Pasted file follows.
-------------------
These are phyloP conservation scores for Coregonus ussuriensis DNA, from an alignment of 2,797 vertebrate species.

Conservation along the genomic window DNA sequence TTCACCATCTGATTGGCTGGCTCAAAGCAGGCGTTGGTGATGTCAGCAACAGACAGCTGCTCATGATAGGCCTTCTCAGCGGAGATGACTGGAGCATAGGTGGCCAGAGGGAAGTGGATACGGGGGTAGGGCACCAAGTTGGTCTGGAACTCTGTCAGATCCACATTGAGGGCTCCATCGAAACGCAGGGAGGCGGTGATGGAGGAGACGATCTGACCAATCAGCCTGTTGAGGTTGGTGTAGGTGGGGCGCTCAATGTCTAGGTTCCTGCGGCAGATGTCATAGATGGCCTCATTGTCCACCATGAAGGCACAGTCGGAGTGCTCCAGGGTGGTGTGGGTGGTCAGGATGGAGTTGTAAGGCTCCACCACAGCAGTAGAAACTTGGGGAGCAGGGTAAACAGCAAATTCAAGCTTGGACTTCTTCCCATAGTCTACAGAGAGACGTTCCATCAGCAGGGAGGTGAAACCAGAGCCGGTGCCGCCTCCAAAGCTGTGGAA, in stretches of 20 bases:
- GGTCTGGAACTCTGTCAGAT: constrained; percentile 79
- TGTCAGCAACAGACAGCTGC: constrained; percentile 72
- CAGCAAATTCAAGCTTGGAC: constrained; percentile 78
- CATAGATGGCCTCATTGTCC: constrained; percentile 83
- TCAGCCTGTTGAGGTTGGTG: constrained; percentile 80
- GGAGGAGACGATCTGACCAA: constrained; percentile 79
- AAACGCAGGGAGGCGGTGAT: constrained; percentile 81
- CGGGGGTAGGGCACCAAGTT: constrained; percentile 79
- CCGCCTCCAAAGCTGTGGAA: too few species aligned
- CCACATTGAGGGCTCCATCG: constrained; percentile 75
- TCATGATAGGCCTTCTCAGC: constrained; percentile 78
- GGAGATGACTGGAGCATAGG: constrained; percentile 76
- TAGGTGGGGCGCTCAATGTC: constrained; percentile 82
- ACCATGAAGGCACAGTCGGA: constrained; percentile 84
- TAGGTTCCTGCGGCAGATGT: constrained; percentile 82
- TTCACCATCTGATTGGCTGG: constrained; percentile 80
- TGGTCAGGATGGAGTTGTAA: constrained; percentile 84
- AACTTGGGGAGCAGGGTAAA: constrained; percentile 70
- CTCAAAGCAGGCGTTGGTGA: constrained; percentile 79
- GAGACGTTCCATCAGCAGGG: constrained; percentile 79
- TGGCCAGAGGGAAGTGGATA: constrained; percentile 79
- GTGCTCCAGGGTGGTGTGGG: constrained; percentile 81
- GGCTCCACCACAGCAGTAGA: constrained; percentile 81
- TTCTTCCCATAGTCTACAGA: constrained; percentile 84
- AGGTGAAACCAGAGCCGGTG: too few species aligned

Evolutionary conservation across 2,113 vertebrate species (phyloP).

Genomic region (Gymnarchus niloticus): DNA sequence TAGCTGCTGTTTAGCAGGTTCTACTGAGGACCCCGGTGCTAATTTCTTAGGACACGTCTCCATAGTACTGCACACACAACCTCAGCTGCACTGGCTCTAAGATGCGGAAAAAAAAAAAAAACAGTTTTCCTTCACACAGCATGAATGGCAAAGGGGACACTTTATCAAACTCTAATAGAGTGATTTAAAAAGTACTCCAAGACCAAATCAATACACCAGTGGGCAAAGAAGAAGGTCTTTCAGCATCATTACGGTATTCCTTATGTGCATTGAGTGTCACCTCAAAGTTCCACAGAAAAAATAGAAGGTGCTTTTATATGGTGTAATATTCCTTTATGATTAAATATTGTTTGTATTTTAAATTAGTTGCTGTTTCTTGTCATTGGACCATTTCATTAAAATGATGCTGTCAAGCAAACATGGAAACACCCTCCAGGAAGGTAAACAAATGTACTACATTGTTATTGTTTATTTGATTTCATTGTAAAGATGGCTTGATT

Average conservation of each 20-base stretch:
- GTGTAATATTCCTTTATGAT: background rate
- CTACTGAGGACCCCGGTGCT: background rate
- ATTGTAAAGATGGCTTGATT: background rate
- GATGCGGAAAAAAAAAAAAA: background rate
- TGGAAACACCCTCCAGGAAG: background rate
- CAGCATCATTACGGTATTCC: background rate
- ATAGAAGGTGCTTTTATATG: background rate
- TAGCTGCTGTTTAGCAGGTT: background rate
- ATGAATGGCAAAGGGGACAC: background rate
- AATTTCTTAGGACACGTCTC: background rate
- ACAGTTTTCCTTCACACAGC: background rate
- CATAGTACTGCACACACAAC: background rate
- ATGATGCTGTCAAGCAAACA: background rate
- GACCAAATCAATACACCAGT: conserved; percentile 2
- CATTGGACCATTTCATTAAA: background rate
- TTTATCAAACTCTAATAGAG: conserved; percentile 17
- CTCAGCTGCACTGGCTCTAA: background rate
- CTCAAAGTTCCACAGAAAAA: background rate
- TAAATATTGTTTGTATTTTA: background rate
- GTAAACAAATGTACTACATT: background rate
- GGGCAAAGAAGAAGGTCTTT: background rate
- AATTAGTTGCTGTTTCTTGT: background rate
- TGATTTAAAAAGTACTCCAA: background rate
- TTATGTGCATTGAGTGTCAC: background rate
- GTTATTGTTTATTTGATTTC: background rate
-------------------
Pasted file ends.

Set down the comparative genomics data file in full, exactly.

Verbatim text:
These are phyloP conservation scores for Coregonus ussuriensis DNA, from an alignment of 2,797 vertebrate species.

Conservation along the genomic window DNA sequence TTCACCATCTGATTGGCTGGCTCAAAGCAGGCGTTGGTGATGTCAGCAACAGACAGCTGCTCATGATAGGCCTTCTCAGCGGAGATGACTGGAGCATAGGTGGCCAGAGGGAAGTGGATACGGGGGTAGGGCACCAAGTTGGTCTGGAACTCTGTCAGATCCACATTGAGGGCTCCATCGAAACGCAGGGAGGCGGTGATGGAGGAGACGATCTGACCAATCAGCCTGTTGAGGTTGGTGTAGGTGGGGCGCTCAATGTCTAGGTTCCTGCGGCAGATGTCATAGATGGCCTCATTGTCCACCATGAAGGCACAGTCGGAGTGCTCCAGGGTGGTGTGGGTGGTCAGGATGGAGTTGTAAGGCTCCACCACAGCAGTAGAAACTTGGGGAGCAGGGTAAACAGCAAATTCAAGCTTGGACTTCTTCCCATAGTCTACAGAGAGACGTTCCATCAGCAGGGAGGTGAAACCAGAGCCGGTGCCGCCTCCAAAGCTGTGGAA, in stretches of 20 bases:
- GGTCTGGAACTCTGTCAGAT: constrained; percentile 79
- TGTCAGCAACAGACAGCTGC: constrained; percentile 72
- CAGCAAATTCAAGCTTGGAC: constrained; percentile 78
- CATAGATGGCCTCATTGTCC: constrained; percentile 83
- TCAGCCTGTTGAGGTTGGTG: constrained; percentile 80
- GGAGGAGACGATCTGACCAA: constrained; percentile 79
- AAACGCAGGGAGGCGGTGAT: constrained; percentile 81
- CGGGGGTAGGGCACCAAGTT: constrained; percentile 79
- CCGCCTCCAAAGCTGTGGAA: too few species aligned
- CCACATTGAGGGCTCCATCG: constrained; percentile 75
- TCATGATAGGCCTTCTCAGC: constrained; percentile 78
- GGAGATGACTGGAGCATAGG: constrained; percentile 76
- TAGGTGGGGCGCTCAATGTC: constrained; percentile 82
- ACCATGAAGGCACAGTCGGA: constrained; percentile 84
- TAGGTTCCTGCGGCAGATGT: constrained; percentile 82
- TTCACCATCTGATTGGCTGG: constrained; percentile 80
- TGGTCAGGATGGAGTTGTAA: constrained; percentile 84
- AACTTGGGGAGCAGGGTAAA: constrained; percentile 70
- CTCAAAGCAGGCGTTGGTGA: constrained; percentile 79
- GAGACGTTCCATCAGCAGGG: constrained; percentile 79
- TGGCCAGAGGGAAGTGGATA: constrained; percentile 79
- GTGCTCCAGGGTGGTGTGGG: constrained; percentile 81
- GGCTCCACCACAGCAGTAGA: constrained; percentile 81
- TTCTTCCCATAGTCTACAGA: constrained; percentile 84
- AGGTGAAACCAGAGCCGGTG: too few species aligned

Evolutionary conservation across 2,113 vertebrate species (phyloP).

Genomic region (Gymnarchus niloticus): DNA sequence TAGCTGCTGTTTAGCAGGTTCTACTGAGGACCCCGGTGCTAATTTCTTAGGACACGTCTCCATAGTACTGCACACACAACCTCAGCTGCACTGGCTCTAAGATGCGGAAAAAAAAAAAAAACAGTTTTCCTTCACACAGCATGAATGGCAAAGGGGACACTTTATCAAACTCTAATAGAGTGATTTAAAAAGTACTCCAAGACCAAATCAATACACCAGTGGGCAAAGAAGAAGGTCTTTCAGCATCATTACGGTATTCCTTATGTGCATTGAGTGTCACCTCAAAGTTCCACAGAAAAAATAGAAGGTGCTTTTATATGGTGTAATATTCCTTTATGATTAAATATTGTTTGTATTTTAAATTAGTTGCTGTTTCTTGTCATTGGACCATTTCATTAAAATGATGCTGTCAAGCAAACATGGAAACACCCTCCAGGAAGGTAAACAAATGTACTACATTGTTATTGTTTATTTGATTTCATTGTAAAGATGGCTTGATT

Average conservation of each 20-base stretch:
- GTGTAATATTCCTTTATGAT: background rate
- CTACTGAGGACCCCGGTGCT: background rate
- ATTGTAAAGATGGCTTGATT: background rate
- GATGCGGAAAAAAAAAAAAA: background rate
- TGGAAACACCCTCCAGGAAG: background rate
- CAGCATCATTACGGTATTCC: background rate
- ATAGAAGGTGCTTTTATATG: background rate
- TAGCTGCTGTTTAGCAGGTT: background rate
- ATGAATGGCAAAGGGGACAC: background rate
- AATTTCTTAGGACACGTCTC: background rate
- ACAGTTTTCCTTCACACAGC: background rate
- CATAGTACTGCACACACAAC: background rate
- ATGATGCTGTCAAGCAAACA: background rate
- GACCAAATCAATACACCAGT: conserved; percentile 2
- CATTGGACCATTTCATTAAA: background rate
- TTTATCAAACTCTAATAGAG: conserved; percentile 17
- CTCAGCTGCACTGGCTCTAA: background rate
- CTCAAAGTTCCACAGAAAAA: background rate
- TAAATATTGTTTGTATTTTA: background rate
- GTAAACAAATGTACTACATT: background rate
- GGGCAAAGAAGAAGGTCTTT: background rate
- AATTAGTTGCTGTTTCTTGT: background rate
- TGATTTAAAAAGTACTCCAA: background rate
- TTATGTGCATTGAGTGTCAC: background rate
- GTTATTGTTTATTTGATTTC: background rate